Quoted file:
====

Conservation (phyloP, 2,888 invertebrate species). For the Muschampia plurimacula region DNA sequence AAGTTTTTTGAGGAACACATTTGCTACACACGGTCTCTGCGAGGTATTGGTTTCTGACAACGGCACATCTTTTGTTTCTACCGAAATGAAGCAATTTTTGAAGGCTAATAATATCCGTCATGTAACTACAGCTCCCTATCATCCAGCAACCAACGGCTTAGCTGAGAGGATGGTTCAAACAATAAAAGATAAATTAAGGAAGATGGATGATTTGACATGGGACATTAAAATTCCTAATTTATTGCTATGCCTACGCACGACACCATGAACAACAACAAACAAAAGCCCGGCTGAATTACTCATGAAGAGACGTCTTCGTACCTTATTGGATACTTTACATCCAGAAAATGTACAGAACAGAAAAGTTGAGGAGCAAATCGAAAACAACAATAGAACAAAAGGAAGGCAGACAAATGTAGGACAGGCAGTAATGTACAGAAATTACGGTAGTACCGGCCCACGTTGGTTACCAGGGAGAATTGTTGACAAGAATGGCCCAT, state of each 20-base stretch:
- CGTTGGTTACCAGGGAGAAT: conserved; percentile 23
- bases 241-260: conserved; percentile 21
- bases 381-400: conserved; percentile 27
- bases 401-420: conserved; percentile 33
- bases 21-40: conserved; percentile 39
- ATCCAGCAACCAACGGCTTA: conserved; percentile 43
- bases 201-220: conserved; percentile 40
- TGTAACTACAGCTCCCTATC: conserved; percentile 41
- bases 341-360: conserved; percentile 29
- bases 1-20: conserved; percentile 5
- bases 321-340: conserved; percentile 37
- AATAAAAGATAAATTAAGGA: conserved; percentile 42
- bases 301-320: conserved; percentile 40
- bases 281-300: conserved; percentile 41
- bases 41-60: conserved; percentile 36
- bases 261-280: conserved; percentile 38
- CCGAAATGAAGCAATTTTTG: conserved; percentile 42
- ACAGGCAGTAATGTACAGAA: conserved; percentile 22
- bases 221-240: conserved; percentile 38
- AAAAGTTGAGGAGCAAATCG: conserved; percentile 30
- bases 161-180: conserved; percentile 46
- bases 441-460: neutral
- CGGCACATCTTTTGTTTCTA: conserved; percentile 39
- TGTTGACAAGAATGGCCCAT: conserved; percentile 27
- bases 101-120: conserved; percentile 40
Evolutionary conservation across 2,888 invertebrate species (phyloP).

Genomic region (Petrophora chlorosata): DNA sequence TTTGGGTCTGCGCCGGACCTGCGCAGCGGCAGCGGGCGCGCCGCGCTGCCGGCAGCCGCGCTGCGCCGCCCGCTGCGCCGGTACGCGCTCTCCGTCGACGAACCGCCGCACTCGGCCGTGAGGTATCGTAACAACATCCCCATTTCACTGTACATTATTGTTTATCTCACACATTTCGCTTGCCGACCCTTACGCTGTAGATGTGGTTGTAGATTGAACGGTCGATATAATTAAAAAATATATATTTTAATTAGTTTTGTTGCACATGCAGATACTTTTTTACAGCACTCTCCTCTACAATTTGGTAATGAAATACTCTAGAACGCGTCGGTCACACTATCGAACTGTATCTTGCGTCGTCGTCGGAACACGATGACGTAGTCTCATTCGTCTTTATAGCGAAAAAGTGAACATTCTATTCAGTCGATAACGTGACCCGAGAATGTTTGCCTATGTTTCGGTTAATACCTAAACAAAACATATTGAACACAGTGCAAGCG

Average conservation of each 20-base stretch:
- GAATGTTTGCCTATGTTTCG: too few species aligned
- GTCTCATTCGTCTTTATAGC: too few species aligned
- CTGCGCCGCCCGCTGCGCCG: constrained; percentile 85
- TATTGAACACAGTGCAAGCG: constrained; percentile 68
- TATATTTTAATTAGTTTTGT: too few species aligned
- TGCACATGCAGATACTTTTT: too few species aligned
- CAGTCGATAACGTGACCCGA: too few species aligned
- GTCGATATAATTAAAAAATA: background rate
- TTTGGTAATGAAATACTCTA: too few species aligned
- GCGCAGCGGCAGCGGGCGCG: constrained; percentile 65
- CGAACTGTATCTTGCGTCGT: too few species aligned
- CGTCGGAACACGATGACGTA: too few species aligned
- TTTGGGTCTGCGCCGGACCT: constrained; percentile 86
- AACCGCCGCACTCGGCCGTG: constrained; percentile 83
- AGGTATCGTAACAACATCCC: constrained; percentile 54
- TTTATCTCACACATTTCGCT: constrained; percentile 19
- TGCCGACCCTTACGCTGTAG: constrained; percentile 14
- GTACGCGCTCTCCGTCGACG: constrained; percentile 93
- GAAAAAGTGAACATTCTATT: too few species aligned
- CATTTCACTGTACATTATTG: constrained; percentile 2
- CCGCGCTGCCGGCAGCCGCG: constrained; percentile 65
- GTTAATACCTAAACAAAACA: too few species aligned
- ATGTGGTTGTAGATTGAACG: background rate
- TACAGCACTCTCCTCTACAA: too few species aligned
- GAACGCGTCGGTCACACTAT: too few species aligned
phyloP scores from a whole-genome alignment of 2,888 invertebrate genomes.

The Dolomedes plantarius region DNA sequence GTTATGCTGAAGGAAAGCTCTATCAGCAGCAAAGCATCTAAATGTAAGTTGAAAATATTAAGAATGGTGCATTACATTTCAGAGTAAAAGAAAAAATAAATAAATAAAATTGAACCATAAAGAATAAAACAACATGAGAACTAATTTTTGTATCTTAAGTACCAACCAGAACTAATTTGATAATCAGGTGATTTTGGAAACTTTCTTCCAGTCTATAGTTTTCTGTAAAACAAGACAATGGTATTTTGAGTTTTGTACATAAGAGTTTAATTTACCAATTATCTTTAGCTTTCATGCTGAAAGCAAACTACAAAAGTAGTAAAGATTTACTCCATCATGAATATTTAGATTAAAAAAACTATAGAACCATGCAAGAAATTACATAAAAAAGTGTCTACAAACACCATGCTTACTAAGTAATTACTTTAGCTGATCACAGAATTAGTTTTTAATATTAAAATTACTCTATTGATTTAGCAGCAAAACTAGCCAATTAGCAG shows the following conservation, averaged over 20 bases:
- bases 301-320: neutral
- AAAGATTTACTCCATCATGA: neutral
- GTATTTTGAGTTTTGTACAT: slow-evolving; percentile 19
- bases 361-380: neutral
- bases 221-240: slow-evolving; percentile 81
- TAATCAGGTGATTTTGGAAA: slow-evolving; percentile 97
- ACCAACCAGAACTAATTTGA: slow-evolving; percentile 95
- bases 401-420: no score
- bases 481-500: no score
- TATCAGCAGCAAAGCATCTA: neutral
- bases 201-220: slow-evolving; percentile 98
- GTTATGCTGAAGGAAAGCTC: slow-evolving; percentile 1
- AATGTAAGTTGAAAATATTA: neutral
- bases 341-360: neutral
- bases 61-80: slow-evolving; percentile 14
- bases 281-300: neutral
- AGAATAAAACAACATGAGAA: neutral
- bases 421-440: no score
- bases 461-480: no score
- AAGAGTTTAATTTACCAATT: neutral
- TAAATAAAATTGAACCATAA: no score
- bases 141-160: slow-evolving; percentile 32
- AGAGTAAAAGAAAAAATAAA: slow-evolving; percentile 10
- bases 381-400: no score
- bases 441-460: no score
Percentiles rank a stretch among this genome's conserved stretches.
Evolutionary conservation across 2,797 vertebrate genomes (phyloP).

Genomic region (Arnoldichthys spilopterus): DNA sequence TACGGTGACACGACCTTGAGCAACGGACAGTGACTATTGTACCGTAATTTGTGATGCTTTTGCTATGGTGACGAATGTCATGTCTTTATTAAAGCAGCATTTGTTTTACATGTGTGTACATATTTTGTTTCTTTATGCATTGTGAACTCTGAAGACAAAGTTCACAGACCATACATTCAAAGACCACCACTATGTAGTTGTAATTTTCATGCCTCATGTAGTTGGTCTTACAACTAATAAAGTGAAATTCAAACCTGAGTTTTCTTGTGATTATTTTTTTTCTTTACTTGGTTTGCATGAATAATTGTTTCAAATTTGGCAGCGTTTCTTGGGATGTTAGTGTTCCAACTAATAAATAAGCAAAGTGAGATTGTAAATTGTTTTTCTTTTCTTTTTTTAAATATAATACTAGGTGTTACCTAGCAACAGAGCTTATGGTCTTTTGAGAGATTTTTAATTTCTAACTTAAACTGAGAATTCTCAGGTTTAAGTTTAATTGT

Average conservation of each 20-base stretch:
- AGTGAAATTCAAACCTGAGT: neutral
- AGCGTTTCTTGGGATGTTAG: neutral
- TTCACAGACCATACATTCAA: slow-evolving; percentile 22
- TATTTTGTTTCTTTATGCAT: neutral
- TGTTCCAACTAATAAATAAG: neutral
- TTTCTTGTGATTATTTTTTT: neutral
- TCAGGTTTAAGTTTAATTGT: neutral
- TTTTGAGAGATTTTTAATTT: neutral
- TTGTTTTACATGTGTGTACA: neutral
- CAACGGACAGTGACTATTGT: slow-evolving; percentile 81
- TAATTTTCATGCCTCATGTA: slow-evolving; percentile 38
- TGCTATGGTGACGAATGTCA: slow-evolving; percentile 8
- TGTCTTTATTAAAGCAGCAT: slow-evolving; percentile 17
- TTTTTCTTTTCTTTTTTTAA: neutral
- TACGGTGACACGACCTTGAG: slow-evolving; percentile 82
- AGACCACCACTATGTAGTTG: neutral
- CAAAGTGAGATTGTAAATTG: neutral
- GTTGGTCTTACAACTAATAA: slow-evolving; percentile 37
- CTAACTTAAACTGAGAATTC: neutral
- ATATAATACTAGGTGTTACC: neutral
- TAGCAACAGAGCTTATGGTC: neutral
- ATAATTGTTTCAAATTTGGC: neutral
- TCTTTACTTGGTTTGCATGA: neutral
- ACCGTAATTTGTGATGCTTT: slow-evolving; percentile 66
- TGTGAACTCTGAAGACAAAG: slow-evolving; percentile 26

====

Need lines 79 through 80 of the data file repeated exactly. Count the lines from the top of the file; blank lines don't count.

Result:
- AGAGTAAAAGAAAAAATAAA: slow-evolving; percentile 10
- bases 381-400: no score